The creating, animating power

I’ve been writing about emotions and the freedom we have to welcome emotions as messengers that guard our wellbeing. But new questions arise. What is the relationship of emotions to spirituality? Can we talk about spirituality in as concrete terms as we talk about emotions? The week between our celebration of the Ascension of the Lord and the descent of the Holy Spirit at Pentecost is the perfect time to consider these questions.

Luke recounts the Ascension event in Acts 1: After Jesus’s so-called post-resurrection appearances, he was lifted up into a cloud and disappeared into heaven. This is a signal event in our memory of the Jesus story that points toward the coming of the spirit on Pentecost. On its face, this ancient language—lifted up, the cloud, and even the word heaven—leaves me nonplussed. To my 21st Century mind, this word picture doesn’t make sense. To a person with a scientific, urban, secular mindset, Jesus just seems to disappear without explanation.

Our founding father and mothers would not have been nonplussed; they would have been awe struck. For them, heaven—the place from which God ruled—was above. As Jesus’s followers were to make disciples of all nations, Jesus needed to be available everywhere to everyone. In the world of the early church, heaven was just such a place; even though Jesus had disappeared, he was in heaven and thus available to the whole world.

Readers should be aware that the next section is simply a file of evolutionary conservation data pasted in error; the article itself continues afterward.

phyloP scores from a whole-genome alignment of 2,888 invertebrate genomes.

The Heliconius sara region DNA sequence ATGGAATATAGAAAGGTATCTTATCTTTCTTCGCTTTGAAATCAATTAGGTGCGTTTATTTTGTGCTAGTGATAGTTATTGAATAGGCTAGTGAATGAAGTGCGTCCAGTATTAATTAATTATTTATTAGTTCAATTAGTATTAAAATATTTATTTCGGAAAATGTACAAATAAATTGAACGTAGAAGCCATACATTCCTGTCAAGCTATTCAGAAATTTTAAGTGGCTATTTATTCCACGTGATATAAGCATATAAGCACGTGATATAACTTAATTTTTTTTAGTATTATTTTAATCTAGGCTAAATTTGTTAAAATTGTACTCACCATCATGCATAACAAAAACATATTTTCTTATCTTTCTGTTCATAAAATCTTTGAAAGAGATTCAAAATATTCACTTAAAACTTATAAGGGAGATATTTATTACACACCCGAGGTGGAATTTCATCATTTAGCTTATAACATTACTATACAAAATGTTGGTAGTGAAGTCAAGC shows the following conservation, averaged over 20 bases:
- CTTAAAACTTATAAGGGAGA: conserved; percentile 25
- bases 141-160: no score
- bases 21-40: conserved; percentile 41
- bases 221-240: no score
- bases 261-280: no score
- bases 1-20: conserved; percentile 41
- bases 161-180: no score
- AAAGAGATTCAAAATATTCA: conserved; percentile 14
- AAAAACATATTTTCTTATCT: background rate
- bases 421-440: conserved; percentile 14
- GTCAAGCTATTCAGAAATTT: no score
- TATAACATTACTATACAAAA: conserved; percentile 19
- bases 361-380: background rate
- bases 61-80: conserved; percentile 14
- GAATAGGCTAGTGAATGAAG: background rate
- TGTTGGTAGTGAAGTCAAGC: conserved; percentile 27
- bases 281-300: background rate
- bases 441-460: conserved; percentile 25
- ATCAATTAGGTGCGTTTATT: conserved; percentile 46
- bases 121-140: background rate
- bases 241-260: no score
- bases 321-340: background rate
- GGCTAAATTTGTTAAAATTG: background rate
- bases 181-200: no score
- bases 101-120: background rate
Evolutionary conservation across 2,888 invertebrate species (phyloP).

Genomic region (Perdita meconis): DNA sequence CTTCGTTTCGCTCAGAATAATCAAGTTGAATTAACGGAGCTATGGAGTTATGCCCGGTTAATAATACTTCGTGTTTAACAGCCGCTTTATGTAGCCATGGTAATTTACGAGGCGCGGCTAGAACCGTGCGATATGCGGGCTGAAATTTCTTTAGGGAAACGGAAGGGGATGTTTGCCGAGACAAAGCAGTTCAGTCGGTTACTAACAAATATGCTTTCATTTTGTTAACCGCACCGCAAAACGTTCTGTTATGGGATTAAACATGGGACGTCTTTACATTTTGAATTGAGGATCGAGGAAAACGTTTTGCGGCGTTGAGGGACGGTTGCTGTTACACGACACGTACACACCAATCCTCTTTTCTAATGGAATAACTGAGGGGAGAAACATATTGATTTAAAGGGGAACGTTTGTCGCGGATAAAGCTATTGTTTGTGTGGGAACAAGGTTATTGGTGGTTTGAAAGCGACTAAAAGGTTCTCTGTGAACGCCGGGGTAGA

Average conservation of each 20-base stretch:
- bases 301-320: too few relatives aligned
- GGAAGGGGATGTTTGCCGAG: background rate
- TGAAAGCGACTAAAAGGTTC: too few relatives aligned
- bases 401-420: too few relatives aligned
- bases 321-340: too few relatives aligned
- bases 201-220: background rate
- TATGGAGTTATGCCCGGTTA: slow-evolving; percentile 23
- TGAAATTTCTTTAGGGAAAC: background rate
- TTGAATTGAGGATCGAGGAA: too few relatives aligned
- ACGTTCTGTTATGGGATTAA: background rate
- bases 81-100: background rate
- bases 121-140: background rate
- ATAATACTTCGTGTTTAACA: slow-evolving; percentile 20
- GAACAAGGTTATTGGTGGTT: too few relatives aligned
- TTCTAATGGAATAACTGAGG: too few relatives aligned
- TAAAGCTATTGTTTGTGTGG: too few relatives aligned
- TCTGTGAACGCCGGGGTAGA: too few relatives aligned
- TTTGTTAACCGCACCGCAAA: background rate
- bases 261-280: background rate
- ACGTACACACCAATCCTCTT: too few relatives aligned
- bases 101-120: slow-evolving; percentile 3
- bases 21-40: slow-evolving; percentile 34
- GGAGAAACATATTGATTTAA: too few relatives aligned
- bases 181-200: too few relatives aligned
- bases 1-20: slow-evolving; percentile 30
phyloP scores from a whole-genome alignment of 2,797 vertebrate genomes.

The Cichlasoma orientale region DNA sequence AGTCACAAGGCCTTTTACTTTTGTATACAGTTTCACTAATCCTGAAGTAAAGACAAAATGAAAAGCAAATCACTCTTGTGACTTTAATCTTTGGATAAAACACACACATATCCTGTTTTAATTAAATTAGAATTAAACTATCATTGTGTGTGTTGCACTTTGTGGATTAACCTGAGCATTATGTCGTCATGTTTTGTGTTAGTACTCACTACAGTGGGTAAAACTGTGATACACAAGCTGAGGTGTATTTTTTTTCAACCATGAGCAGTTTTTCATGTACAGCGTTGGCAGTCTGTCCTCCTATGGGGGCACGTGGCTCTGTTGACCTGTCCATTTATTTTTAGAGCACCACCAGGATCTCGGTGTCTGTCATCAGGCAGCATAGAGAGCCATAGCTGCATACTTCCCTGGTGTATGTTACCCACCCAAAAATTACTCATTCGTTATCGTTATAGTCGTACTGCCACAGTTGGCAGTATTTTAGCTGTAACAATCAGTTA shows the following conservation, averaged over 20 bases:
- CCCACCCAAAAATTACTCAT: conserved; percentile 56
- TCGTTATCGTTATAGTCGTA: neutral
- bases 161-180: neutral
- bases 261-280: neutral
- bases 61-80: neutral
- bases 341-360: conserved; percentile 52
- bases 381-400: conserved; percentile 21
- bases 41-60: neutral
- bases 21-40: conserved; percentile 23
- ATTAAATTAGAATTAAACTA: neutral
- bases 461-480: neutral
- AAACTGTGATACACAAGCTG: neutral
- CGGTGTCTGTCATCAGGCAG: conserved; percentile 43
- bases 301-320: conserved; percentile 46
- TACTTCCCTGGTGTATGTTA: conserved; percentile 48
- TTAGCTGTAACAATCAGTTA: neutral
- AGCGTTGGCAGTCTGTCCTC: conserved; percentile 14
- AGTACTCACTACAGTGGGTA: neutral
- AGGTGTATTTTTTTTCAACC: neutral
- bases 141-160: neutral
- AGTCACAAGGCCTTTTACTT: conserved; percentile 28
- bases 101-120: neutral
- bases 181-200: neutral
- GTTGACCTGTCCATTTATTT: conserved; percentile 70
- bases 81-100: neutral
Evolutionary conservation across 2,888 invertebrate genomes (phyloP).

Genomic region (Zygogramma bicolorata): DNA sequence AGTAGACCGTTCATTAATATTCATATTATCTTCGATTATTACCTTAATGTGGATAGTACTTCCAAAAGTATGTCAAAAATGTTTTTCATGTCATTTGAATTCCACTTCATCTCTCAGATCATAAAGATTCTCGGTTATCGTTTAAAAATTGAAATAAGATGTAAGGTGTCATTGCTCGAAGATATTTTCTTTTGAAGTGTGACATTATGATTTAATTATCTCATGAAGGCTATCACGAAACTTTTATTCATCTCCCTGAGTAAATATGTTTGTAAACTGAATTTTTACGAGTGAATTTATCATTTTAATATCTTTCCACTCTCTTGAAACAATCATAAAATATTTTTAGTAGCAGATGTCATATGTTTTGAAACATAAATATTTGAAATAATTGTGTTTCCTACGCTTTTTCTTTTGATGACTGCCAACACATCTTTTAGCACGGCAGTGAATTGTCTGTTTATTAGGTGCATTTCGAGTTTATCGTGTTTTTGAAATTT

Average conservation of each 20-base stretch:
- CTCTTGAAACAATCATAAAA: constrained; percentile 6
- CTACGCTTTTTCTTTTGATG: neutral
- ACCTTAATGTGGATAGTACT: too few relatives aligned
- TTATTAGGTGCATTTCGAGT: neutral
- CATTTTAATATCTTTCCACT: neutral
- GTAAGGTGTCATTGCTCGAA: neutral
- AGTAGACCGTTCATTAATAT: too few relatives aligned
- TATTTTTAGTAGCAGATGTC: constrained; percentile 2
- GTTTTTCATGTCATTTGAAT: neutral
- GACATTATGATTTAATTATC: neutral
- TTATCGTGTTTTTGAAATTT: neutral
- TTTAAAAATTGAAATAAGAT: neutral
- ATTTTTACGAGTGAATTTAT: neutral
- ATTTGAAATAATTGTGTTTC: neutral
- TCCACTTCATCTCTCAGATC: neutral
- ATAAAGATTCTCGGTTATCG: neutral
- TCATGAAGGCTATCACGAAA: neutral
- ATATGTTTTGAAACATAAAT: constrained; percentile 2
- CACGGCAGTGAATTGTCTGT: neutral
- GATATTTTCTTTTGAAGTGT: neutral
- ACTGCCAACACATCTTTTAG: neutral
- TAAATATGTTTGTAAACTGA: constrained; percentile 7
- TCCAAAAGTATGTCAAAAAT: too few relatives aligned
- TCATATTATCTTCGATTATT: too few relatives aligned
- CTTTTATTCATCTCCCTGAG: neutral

Remember, this story tells a truth: Jesus and His Father Abba are everywhere and available to everyone. What story might tell the same truth in a way that could be heard by people with a scientific, urban, secular world view? For me, the answer was as simple as turning the picture 180 degrees. Up isn’t about disappearing into the sky or climbing a ladder to heaven. Up is about going inside ourselves and discovering that God is what animates our entire being. Down is about entering the world and discovering that God is the creator and sustainer present in all that is. Up means in and down means out.

This is a revolution in thought that points to a new vision of God: God is the name we give to the creating, animating power that is embodied in all that is, including ourselves. Sit quietly and consider this image. Over the next few weeks, I’ll explore the implications for such an image of God and Heaven for our sense of ourselves as spiritual beings.

About David

I'm a writer, editor, and desktop publisher. I love music, photography, and hiking. I meditate daily and find great delight in friends and colleagues who are Christians, Jews, Muslims, Buddhists, humanists, shamans, and all who prefer not to label themselves too closely. Being and wonder know no bounds.
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